Penicillin antibiotic crystals, LM

Penicillin antibiotic crystals, LM

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Credit: DENNIS KUNKEL MICROSCOPY/SCIENCE PHOTO LIBRARY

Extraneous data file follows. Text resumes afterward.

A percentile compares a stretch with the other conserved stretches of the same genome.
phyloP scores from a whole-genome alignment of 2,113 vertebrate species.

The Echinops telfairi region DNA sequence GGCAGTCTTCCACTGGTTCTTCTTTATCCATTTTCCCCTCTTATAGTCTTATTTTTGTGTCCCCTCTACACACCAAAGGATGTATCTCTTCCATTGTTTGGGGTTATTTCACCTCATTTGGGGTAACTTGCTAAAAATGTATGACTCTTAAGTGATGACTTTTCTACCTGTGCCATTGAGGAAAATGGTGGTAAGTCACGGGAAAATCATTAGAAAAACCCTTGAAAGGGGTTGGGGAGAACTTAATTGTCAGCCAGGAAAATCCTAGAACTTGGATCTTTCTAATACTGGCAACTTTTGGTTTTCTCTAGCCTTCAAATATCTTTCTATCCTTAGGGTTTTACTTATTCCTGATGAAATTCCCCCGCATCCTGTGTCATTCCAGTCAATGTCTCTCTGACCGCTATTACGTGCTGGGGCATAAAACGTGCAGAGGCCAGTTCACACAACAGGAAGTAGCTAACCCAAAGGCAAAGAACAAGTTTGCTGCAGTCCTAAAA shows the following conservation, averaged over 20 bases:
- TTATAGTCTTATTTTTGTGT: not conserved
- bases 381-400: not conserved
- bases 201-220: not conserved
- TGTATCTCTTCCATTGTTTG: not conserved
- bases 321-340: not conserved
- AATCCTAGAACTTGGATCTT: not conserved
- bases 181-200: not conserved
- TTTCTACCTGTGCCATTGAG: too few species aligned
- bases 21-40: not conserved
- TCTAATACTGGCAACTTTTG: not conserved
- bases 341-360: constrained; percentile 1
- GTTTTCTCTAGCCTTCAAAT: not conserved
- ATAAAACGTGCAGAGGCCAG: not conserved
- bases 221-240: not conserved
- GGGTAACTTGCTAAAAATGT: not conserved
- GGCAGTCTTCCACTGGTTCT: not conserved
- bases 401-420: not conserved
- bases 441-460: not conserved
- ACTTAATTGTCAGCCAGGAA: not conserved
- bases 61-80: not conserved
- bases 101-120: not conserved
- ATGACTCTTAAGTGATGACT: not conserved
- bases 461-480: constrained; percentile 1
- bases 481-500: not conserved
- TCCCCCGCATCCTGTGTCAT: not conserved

Caption: Light micrograph (LM) of Penicillin crystals. Penicillin is the first antibiotic developed from Penicillium, spp. mould, a soil-inhabiting fungus, which has anti-microbial properties against a number of bacteria. Penicillin is a beta-lactam antibiotic used in the treatment of bacterial infections caused by usually Gram-positive, organisms. Penicillin and other beta-lactam antibiotics work by inhibiting the formation of peptidoglycan cross links in the bacterial cell wall. The beta-lactam of penicillin binds to the enzyme that links the peptidoglycan molecules in bacteria and prevents the bacteria from dividing. The name penicillin can either refer to several variants of penicillin available, or to the group of antibiotics derived from the penicillins. Penicillin was originally isolated from the Penicillium chrysogenum (formerly known as Penicillium notatum). Magnification: x80 when shortest axis printed at 25 millimetres.

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